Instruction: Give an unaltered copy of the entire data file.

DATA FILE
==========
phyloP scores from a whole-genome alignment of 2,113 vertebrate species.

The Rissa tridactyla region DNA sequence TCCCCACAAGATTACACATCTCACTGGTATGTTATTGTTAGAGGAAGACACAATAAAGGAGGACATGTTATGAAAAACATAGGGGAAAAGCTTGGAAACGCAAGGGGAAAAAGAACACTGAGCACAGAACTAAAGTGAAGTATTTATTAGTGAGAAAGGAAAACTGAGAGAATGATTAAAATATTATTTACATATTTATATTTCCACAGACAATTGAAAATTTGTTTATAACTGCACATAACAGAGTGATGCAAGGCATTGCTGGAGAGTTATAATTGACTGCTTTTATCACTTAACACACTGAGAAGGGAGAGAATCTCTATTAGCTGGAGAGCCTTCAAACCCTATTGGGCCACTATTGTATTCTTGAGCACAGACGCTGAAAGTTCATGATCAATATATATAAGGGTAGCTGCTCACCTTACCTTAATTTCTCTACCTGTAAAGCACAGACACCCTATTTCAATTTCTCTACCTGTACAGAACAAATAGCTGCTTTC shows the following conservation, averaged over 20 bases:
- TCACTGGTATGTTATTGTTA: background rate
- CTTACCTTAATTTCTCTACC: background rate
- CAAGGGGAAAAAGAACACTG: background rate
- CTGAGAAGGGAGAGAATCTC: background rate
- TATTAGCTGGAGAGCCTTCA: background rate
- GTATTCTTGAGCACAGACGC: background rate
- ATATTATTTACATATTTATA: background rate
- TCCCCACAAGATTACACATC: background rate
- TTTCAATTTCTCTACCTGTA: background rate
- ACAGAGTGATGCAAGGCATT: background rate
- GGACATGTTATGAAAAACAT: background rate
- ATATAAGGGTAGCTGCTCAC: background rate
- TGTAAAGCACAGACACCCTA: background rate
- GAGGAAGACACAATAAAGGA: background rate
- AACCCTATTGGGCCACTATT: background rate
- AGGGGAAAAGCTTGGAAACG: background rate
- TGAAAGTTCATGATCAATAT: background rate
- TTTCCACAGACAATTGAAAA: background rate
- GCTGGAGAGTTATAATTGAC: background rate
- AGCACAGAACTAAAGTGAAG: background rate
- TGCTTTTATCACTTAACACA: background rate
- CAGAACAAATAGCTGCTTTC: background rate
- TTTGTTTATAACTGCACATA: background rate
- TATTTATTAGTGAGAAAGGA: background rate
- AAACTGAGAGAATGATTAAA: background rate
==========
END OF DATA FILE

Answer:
phyloP scores from a whole-genome alignment of 2,113 vertebrate species.

The Rissa tridactyla region DNA sequence TCCCCACAAGATTACACATCTCACTGGTATGTTATTGTTAGAGGAAGACACAATAAAGGAGGACATGTTATGAAAAACATAGGGGAAAAGCTTGGAAACGCAAGGGGAAAAAGAACACTGAGCACAGAACTAAAGTGAAGTATTTATTAGTGAGAAAGGAAAACTGAGAGAATGATTAAAATATTATTTACATATTTATATTTCCACAGACAATTGAAAATTTGTTTATAACTGCACATAACAGAGTGATGCAAGGCATTGCTGGAGAGTTATAATTGACTGCTTTTATCACTTAACACACTGAGAAGGGAGAGAATCTCTATTAGCTGGAGAGCCTTCAAACCCTATTGGGCCACTATTGTATTCTTGAGCACAGACGCTGAAAGTTCATGATCAATATATATAAGGGTAGCTGCTCACCTTACCTTAATTTCTCTACCTGTAAAGCACAGACACCCTATTTCAATTTCTCTACCTGTACAGAACAAATAGCTGCTTTC shows the following conservation, averaged over 20 bases:
- TCACTGGTATGTTATTGTTA: background rate
- CTTACCTTAATTTCTCTACC: background rate
- CAAGGGGAAAAAGAACACTG: background rate
- CTGAGAAGGGAGAGAATCTC: background rate
- TATTAGCTGGAGAGCCTTCA: background rate
- GTATTCTTGAGCACAGACGC: background rate
- ATATTATTTACATATTTATA: background rate
- TCCCCACAAGATTACACATC: background rate
- TTTCAATTTCTCTACCTGTA: background rate
- ACAGAGTGATGCAAGGCATT: background rate
- GGACATGTTATGAAAAACAT: background rate
- ATATAAGGGTAGCTGCTCAC: background rate
- TGTAAAGCACAGACACCCTA: background rate
- GAGGAAGACACAATAAAGGA: background rate
- AACCCTATTGGGCCACTATT: background rate
- AGGGGAAAAGCTTGGAAACG: background rate
- TGAAAGTTCATGATCAATAT: background rate
- TTTCCACAGACAATTGAAAA: background rate
- GCTGGAGAGTTATAATTGAC: background rate
- AGCACAGAACTAAAGTGAAG: background rate
- TGCTTTTATCACTTAACACA: background rate
- CAGAACAAATAGCTGCTTTC: background rate
- TTTGTTTATAACTGCACATA: background rate
- TATTTATTAGTGAGAAAGGA: background rate
- AAACTGAGAGAATGATTAAA: background rate